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  • Thompson on Hollywood
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    Two Social Network Clips, NYFF Press Conference, Live MySpace Webcast

    Check out these two clips from David Fincher's The Social Network, starring Jesse Eisenberg as Facebook founder Mark Zuckerberg, which opens the NYFF Friday night. And here's a link to the NYFF press conference. Billionaire Zuckerberg, 26, appears on Oprah Friday to announce his $100-million donation to the Newark schools, one week before The Social Network opens. "People don't care what people say about you in a movie," he told ABC's Diane Sawyer, "they care what you build." Fascinating interview. Eisenberg got the eyes right.

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  • Leonard Maltin
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    film review—Wall Street: Money Never Sleeps

    I’m not a fan of sequels, by and large, but I suppose events of the past few years made it inevitable that someone would devise a followup to Oliver Stone’s Wall Street, which became a touchstone of its era. The new movie isn’t likely to have the same effect, as so many documentaries are covering the financial debacle, with more to come…but it certainly is entertaining.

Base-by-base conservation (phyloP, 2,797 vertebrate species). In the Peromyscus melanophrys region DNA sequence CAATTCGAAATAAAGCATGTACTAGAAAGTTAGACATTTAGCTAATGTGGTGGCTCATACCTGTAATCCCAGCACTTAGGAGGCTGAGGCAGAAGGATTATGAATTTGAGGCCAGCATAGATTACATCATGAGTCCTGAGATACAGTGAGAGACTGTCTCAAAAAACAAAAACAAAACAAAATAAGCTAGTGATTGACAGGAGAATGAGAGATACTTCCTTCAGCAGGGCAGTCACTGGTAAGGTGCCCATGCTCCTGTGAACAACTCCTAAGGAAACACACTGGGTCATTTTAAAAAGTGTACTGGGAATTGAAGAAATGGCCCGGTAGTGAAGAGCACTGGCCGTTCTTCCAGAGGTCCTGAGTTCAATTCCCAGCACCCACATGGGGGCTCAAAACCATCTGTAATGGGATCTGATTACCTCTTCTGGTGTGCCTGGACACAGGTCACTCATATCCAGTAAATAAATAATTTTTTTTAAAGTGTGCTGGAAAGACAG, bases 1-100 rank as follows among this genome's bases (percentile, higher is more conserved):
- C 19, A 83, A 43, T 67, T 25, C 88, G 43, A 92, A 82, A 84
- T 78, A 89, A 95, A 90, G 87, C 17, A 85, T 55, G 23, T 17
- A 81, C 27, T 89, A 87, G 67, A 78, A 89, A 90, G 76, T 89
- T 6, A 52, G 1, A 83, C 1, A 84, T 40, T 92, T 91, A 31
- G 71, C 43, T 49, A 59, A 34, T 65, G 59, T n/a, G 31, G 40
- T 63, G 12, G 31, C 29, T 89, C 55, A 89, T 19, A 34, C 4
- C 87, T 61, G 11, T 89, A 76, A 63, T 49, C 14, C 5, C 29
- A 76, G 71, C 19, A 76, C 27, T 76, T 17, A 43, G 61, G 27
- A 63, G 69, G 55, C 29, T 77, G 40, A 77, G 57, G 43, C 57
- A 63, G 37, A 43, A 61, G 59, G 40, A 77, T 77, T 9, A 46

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  • Jared Moshé's Blog
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    Have you purchased your copy of LOW & BEHOLD yet?

    After an incredible festival run that began at the Sundance Film Festival Low and Behold is currently available on DVD via the film's store. This is a film I'm incredibly proud have been a producer on. The first feature shot on location in a devastated New Orleans following Hurricane Katrina, the film uses a hybrid documentary/narrative approach to explore the mental and physical story of of the city and its people. Low and Behold is a beautiful film. Take the opportunity to experience it for yourself.

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    More: Sidetrack
  • ReelPolitik
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  • Thompson on Hollywood
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    NBC Universal Chairman Jeff Zucker to Step Down When Comcast Deal Closes

    It's official. In a staff memo, NBC Universal chairman Jeff Zucker, 45, announces that he will leave his post when the Comcast takeover of NBC Universal is complete, probably by year's end, reports the NYT. The writing had been on the wall for some time. Zucker admitted that Comcast wants to bring in their own management team. NBC is the only place Zucker has ever worked, for 24 1/2 years. He tells the NYT he's a producer at heart; his happiest time was producing The Today Show. And yes, Zucker is interested in politics.

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  • REVERSEBLOG: the reverse shot blog
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    Beat Down: Rob Epstein and Jeffrey Friedman's "Howl"